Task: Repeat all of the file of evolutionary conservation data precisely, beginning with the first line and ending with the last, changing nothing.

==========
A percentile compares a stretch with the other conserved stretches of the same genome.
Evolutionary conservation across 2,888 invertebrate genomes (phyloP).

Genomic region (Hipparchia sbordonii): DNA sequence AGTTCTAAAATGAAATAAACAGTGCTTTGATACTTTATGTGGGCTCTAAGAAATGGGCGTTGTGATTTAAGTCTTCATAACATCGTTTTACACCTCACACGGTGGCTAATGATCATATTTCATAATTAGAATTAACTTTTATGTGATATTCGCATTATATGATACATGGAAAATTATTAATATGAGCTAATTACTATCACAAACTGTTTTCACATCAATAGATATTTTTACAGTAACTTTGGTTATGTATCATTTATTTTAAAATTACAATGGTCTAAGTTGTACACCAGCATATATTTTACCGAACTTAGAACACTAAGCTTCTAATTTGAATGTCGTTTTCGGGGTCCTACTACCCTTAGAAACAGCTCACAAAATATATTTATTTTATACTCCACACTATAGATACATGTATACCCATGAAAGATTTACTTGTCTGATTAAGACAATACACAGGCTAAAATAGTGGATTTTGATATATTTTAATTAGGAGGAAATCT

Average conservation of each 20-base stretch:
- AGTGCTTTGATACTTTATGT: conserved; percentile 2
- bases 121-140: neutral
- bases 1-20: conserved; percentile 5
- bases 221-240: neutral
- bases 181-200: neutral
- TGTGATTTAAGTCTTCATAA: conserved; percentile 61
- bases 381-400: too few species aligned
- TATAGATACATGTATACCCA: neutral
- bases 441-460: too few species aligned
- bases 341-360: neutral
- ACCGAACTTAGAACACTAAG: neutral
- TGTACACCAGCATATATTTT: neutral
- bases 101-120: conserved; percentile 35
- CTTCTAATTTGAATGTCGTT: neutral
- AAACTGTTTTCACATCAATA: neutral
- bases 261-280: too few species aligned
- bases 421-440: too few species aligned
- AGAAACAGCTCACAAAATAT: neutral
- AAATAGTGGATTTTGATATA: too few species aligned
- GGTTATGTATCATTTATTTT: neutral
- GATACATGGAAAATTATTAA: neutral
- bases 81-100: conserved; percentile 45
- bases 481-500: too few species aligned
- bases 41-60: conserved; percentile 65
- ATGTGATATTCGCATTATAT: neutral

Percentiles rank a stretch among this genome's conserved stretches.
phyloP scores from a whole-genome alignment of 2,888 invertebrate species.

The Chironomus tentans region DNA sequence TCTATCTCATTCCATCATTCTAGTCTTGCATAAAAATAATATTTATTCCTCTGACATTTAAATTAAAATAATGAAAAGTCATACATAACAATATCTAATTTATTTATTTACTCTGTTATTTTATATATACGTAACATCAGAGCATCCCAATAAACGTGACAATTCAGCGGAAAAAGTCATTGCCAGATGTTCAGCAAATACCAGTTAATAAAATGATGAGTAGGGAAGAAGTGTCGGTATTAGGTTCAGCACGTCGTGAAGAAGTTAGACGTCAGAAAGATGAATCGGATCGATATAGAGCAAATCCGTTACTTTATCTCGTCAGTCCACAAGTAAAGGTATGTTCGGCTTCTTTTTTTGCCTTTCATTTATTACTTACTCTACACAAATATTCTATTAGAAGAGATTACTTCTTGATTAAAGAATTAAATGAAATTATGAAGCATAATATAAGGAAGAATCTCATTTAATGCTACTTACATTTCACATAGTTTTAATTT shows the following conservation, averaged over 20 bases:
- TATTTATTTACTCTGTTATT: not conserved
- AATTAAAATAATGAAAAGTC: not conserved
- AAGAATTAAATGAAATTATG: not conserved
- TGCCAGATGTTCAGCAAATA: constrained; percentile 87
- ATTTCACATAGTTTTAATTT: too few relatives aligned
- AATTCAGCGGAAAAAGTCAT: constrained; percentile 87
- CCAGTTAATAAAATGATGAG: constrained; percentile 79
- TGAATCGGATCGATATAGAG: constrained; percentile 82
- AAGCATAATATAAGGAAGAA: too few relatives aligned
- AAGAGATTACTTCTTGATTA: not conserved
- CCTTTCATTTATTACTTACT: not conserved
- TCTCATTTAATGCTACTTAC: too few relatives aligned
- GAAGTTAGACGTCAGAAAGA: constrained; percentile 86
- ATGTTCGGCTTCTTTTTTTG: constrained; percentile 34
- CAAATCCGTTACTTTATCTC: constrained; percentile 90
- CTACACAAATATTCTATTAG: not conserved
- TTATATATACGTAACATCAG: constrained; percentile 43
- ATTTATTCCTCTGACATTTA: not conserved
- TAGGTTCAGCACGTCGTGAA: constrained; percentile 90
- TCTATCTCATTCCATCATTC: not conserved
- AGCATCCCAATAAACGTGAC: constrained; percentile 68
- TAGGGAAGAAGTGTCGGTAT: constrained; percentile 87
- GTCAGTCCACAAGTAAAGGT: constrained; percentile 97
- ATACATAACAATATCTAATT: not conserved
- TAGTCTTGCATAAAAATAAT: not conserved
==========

A percentile compares a stretch with the other conserved stretches of the same genome.
Evolutionary conservation across 2,888 invertebrate genomes (phyloP).

Genomic region (Hipparchia sbordonii): DNA sequence AGTTCTAAAATGAAATAAACAGTGCTTTGATACTTTATGTGGGCTCTAAGAAATGGGCGTTGTGATTTAAGTCTTCATAACATCGTTTTACACCTCACACGGTGGCTAATGATCATATTTCATAATTAGAATTAACTTTTATGTGATATTCGCATTATATGATACATGGAAAATTATTAATATGAGCTAATTACTATCACAAACTGTTTTCACATCAATAGATATTTTTACAGTAACTTTGGTTATGTATCATTTATTTTAAAATTACAATGGTCTAAGTTGTACACCAGCATATATTTTACCGAACTTAGAACACTAAGCTTCTAATTTGAATGTCGTTTTCGGGGTCCTACTACCCTTAGAAACAGCTCACAAAATATATTTATTTTATACTCCACACTATAGATACATGTATACCCATGAAAGATTTACTTGTCTGATTAAGACAATACACAGGCTAAAATAGTGGATTTTGATATATTTTAATTAGGAGGAAATCT

Average conservation of each 20-base stretch:
- AGTGCTTTGATACTTTATGT: conserved; percentile 2
- bases 121-140: neutral
- bases 1-20: conserved; percentile 5
- bases 221-240: neutral
- bases 181-200: neutral
- TGTGATTTAAGTCTTCATAA: conserved; percentile 61
- bases 381-400: too few species aligned
- TATAGATACATGTATACCCA: neutral
- bases 441-460: too few species aligned
- bases 341-360: neutral
- ACCGAACTTAGAACACTAAG: neutral
- TGTACACCAGCATATATTTT: neutral
- bases 101-120: conserved; percentile 35
- CTTCTAATTTGAATGTCGTT: neutral
- AAACTGTTTTCACATCAATA: neutral
- bases 261-280: too few species aligned
- bases 421-440: too few species aligned
- AGAAACAGCTCACAAAATAT: neutral
- AAATAGTGGATTTTGATATA: too few species aligned
- GGTTATGTATCATTTATTTT: neutral
- GATACATGGAAAATTATTAA: neutral
- bases 81-100: conserved; percentile 45
- bases 481-500: too few species aligned
- bases 41-60: conserved; percentile 65
- ATGTGATATTCGCATTATAT: neutral

Percentiles rank a stretch among this genome's conserved stretches.
phyloP scores from a whole-genome alignment of 2,888 invertebrate species.

The Chironomus tentans region DNA sequence TCTATCTCATTCCATCATTCTAGTCTTGCATAAAAATAATATTTATTCCTCTGACATTTAAATTAAAATAATGAAAAGTCATACATAACAATATCTAATTTATTTATTTACTCTGTTATTTTATATATACGTAACATCAGAGCATCCCAATAAACGTGACAATTCAGCGGAAAAAGTCATTGCCAGATGTTCAGCAAATACCAGTTAATAAAATGATGAGTAGGGAAGAAGTGTCGGTATTAGGTTCAGCACGTCGTGAAGAAGTTAGACGTCAGAAAGATGAATCGGATCGATATAGAGCAAATCCGTTACTTTATCTCGTCAGTCCACAAGTAAAGGTATGTTCGGCTTCTTTTTTTGCCTTTCATTTATTACTTACTCTACACAAATATTCTATTAGAAGAGATTACTTCTTGATTAAAGAATTAAATGAAATTATGAAGCATAATATAAGGAAGAATCTCATTTAATGCTACTTACATTTCACATAGTTTTAATTT shows the following conservation, averaged over 20 bases:
- TATTTATTTACTCTGTTATT: not conserved
- AATTAAAATAATGAAAAGTC: not conserved
- AAGAATTAAATGAAATTATG: not conserved
- TGCCAGATGTTCAGCAAATA: constrained; percentile 87
- ATTTCACATAGTTTTAATTT: too few relatives aligned
- AATTCAGCGGAAAAAGTCAT: constrained; percentile 87
- CCAGTTAATAAAATGATGAG: constrained; percentile 79
- TGAATCGGATCGATATAGAG: constrained; percentile 82
- AAGCATAATATAAGGAAGAA: too few relatives aligned
- AAGAGATTACTTCTTGATTA: not conserved
- CCTTTCATTTATTACTTACT: not conserved
- TCTCATTTAATGCTACTTAC: too few relatives aligned
- GAAGTTAGACGTCAGAAAGA: constrained; percentile 86
- ATGTTCGGCTTCTTTTTTTG: constrained; percentile 34
- CAAATCCGTTACTTTATCTC: constrained; percentile 90
- CTACACAAATATTCTATTAG: not conserved
- TTATATATACGTAACATCAG: constrained; percentile 43
- ATTTATTCCTCTGACATTTA: not conserved
- TAGGTTCAGCACGTCGTGAA: constrained; percentile 90
- TCTATCTCATTCCATCATTC: not conserved
- AGCATCCCAATAAACGTGAC: constrained; percentile 68
- TAGGGAAGAAGTGTCGGTAT: constrained; percentile 87
- GTCAGTCCACAAGTAAAGGT: constrained; percentile 97
- ATACATAACAATATCTAATT: not conserved
- TAGTCTTGCATAAAAATAAT: not conserved